For most managers in football, it feels like you can have one high-profile job and then bounce around to any number of clubs for the rest of your career. Do you need to have success? Not really. Do you need trophies? Perhaps. Do you need a tangible transfer history? Definitely not. However, some managers fall into a vicious cycle where every job they take seems to be an impossible task.
The first one that comes to mind is Rafa Benitez and his journeys after Liverpool and before he finally found a home at Napoli. Massive uphill climbs and club turmoil followed him like a shadow and it was not until he was able to continue the Napoli success post-Cavani that he started to show the talent we witnessed with Liverpool.
Now, it feels like Andre Villas-Boas has gotten into a similar cycle that might see him continue bouncing around from job to job for several more seasons. Attempting to recreate a Chelsea Champions League season: failure. Attempting to continue Tottenham growth and maintain Champions League football for Spurs: failure. Having to take over a huge Russian club that is in massive turmoil and that has big league and CL ambitions: undecided.
At Zenit St. Petersburg, despite being in second in the league (only off the pace by 3 points with 9 games left in the season) and narrowly missing out on staying in the Champions League by losing out to Borussia Dortmund, AVB faces another mountain to climb. The club hierarchy is looking for deep Champions League runs, domestic success, and the ability to continue to lure players like Hulk to the frigid temperatures of Russia. Not to mention that Zenit is currently experiencing one of the most intense locker room battles in the history of football, and AVB might have chosen another impossible task.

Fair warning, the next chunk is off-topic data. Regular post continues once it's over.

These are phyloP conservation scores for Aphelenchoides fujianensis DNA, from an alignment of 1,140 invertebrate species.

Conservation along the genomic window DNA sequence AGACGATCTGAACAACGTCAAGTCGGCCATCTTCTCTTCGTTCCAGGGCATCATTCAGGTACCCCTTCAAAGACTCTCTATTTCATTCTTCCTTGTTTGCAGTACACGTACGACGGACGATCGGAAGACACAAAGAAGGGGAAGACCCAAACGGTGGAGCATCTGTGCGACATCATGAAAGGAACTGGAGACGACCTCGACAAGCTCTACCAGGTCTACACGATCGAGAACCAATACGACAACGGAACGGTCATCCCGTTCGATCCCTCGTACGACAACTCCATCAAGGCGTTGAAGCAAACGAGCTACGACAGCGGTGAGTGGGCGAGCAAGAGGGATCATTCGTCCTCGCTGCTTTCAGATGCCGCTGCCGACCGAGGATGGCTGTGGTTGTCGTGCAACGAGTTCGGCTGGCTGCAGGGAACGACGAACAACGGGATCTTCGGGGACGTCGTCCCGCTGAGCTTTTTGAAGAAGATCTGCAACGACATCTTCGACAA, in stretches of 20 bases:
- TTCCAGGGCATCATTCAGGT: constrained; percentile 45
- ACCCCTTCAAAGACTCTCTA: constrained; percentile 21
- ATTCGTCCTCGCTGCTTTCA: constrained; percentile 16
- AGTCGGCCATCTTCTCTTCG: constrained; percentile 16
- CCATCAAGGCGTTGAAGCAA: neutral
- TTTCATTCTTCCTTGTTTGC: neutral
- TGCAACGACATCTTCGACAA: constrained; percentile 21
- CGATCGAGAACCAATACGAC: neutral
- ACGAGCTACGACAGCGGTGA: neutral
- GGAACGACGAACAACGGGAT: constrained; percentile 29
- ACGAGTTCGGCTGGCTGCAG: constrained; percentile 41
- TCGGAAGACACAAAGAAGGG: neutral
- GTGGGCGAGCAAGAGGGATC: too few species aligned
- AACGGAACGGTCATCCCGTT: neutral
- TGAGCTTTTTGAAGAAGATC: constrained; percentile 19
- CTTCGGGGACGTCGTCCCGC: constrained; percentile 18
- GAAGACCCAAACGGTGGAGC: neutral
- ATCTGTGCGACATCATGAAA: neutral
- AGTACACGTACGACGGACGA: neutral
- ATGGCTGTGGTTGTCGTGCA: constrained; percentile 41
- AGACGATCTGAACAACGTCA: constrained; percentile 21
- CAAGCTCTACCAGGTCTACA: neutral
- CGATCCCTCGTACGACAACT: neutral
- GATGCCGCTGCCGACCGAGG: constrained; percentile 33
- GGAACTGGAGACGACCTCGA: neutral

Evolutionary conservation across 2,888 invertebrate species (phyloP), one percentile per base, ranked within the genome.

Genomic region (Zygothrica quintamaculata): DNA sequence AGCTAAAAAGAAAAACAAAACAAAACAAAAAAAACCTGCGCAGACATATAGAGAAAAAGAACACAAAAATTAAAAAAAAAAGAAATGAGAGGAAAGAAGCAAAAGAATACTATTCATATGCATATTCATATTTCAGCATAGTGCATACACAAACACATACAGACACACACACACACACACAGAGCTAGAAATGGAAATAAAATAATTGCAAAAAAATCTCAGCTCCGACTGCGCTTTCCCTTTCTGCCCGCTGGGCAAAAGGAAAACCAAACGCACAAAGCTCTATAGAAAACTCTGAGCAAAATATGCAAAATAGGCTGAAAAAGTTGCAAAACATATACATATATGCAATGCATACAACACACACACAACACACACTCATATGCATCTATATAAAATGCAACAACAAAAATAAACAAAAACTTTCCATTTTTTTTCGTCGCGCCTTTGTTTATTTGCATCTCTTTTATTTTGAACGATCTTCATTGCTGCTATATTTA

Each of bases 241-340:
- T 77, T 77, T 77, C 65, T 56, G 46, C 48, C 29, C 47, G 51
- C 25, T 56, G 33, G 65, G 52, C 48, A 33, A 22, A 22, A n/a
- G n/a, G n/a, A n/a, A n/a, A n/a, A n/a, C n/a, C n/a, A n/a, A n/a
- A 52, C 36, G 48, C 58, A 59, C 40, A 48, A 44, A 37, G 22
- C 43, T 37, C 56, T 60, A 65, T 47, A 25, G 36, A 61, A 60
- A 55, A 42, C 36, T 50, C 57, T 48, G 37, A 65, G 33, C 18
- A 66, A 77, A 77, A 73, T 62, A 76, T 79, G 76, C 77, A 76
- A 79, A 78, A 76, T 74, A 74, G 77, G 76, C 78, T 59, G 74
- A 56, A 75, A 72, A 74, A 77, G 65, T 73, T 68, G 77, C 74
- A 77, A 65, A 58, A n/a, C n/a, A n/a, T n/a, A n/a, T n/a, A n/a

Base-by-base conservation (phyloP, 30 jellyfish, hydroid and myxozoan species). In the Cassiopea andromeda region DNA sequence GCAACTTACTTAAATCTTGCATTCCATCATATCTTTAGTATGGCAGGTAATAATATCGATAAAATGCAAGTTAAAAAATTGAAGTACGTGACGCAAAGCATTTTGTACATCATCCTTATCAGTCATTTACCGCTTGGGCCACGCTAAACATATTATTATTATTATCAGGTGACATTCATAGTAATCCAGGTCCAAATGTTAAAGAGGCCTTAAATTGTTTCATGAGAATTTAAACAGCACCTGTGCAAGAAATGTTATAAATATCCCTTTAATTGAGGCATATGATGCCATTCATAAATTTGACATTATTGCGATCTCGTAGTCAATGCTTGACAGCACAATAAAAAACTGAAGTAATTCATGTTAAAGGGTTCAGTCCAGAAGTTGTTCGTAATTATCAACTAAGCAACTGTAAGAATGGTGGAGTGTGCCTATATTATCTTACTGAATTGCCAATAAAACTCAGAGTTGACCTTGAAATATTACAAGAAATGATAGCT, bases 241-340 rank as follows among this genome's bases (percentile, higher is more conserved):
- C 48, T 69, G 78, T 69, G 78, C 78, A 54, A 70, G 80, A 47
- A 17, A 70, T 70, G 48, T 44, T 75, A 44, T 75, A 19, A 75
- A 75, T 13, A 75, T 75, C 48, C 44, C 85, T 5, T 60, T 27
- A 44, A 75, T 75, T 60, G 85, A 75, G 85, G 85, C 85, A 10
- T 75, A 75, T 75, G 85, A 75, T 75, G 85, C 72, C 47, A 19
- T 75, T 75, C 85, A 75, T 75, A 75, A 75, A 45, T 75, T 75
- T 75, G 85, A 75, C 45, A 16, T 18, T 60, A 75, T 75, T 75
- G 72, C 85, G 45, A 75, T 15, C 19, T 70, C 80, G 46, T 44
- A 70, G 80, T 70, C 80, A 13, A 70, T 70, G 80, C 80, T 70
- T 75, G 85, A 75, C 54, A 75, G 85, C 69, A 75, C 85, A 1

The Russian contingent of the locker room has been less than willing to give everything for the club ever since Zenit created such a large salary disparity when they brought in Hulk. After demanding better wages (not Hulk-sized, but just enough to make them feel significant again), Zenit stonewalled the Russian players and has even had to send several key players packing because of the negativity that they were bringing to the locker room. Considering how weak their midfield has looked this season, the club will probably spend big again in the next transfer window and might create even more clubhouse drama. Where most clubs would probably improve from transfer splurges, AVB does not have the greatest track record with big transfer spending (i.e. Chelsea/Tottenham) and it might make even more wage issues for the club!
Winning the league would be a decent step for the new manager, but asking for deep Champions League runs as the rest of Europe seems to only grow more and more powerful seems like an impossible chore for AVB. However, we have seen previous club hoppers (like Rafa) eventually be able to turn one club around and find success. Will Zenit be AVB’s Napoli? Or is this just another pit-stop en route to a long career filled with short stops at various clubs? With time on his side, you would hope that AVB could eventually find a decent home…but only time will tell.